• Douche
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I strive to give people the benefit of the doubt; I should know better. My gut tells me people lie and cheat, that they’re selfish and terrible. But then my brain interferes and supersedes, always pushing for cultured objectivity. I’ll walk down the street, someone will smile, and I’ll feel encouraged to trust in humanity. But then I see a cyclist spit on the hood of a truck as he speeds by, and I notice the half-empty coffee cup abandoned on the sidewalk, a mere few feet from the receptacle someone deliberately ignored. Couldn’t be bothered, didn’t want to make the effort, or maybe it was a nonverbal assertion, one that says, F-you, I don’t have to follow the rules.

Etiquette is defined as “a code of behavior that delineates expectations for social behavior according to contemporary conventional norms within a society or group.” I do my best to be considerate of those around me, that is when I’m not on a rampage to exercise my rights. For example, just because you brought your kids to the brewery and sat next to me doesn’t mean I’m going to censor this hilarious and obscene story I’m telling my friends. But in the day-to-day stuff -- the holding of doors, the smiling and saying please and thank you -- I count myself as quite polite.

Consideration and accountability are important to me. Perhaps this is why I’m surprised every time (and times are frequent) I encounter the opposite while going about my day. I sometimes like to pretend that when I find trash in the elevator, it was an “accident.” Surely no one put it there, and left it for someone else to take care of.

I’ve got a real shitty excuse for a human living in this building I’m in, the one I’m about to move out of in a few weeks. As the president of the HOA, I’m the one who handles situations such as broken gates, damaged hallways, complaining neighbors, and clogged trash chutes. In the last year, I have caught this one guy in blatant lies (he said the gate “fell” and that we should pay for the damages to his car, but the video from my security camera clearly showed him barreling into it); and douchey actions, such as forcing his boxes (which he receives and disposes of daily) into the trash chute, despite the friendly reminders posted everywhere about how the chute can’t handle boxes – they need to be broken down and put in the recycling bin in the garage.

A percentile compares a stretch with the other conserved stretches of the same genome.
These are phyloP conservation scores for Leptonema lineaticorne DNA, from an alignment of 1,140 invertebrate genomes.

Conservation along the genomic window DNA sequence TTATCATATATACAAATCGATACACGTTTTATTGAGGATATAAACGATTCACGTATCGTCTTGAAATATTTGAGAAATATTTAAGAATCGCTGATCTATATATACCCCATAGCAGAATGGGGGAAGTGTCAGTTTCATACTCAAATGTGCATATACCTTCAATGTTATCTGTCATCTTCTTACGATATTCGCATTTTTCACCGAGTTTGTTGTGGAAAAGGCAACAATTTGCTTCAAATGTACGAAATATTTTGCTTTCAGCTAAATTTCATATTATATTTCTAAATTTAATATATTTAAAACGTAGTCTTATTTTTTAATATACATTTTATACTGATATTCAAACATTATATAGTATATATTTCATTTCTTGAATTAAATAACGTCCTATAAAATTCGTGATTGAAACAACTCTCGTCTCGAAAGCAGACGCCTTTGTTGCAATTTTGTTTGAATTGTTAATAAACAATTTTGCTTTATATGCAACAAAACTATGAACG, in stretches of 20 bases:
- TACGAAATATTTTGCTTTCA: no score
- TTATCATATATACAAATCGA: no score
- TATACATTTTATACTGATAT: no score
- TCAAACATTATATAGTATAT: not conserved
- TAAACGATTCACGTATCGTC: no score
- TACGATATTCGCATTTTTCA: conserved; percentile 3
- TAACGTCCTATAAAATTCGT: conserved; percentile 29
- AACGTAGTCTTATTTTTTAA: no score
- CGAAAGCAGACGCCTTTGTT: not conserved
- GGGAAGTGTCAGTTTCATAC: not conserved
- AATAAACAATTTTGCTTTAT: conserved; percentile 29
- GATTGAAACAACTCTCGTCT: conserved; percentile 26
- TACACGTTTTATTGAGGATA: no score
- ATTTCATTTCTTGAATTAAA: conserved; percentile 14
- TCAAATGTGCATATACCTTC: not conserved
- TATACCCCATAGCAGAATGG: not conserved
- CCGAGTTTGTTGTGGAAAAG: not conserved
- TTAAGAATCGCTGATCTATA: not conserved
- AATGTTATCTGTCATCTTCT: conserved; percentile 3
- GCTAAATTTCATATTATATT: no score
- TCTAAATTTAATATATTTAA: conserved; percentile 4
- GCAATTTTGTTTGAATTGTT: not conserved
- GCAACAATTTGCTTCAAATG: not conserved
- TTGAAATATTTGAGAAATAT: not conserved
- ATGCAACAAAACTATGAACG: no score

When he was asked to stop, when he was told that our petite and universally loved cleaning lady was forced to climb in the trash repeatedly and unclog the chute, Dick responded, “Isn’t that the kind of stuff she gets paid for? If she can’t handle the task, maybe you need someone else.” It doesn't get much dickier than that.

After we sent a violation to his landlord, the owner of the unit (Note: not all renters are bad, many of them are more conscientious than homeowners here) Dick complained of a gouge on his front door and demanded it be fixed immediately. Though it is known that he's responsible for the gouge (he asked for elevator pads to move a couch, but said forget about it after he learned of our $500 moving-large-items deposit), we can’t prove it – no cameras in the hallway – so we’re just going to suck it up and fix the door.

One thing I’m really looking forward to when I move is not having to know for sure just how shitty people can be. I’ll go from my car to my apartment and keep telling myself that people, in general, aren’t like this guy. That's the world I'd rather live in.

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Evelyn June 15, 2011 @ 4:42 p.m.

“'Isn’t that the kind of stuff she gets paid for? '"

that's one of my biggest pet peeves in regards to horrible attitudes people have for custodians. housekeepers don't exist to clean up after you. they work to make things pretty. these are two completely different things.


Twister June 15, 2011 @ 9:40 p.m.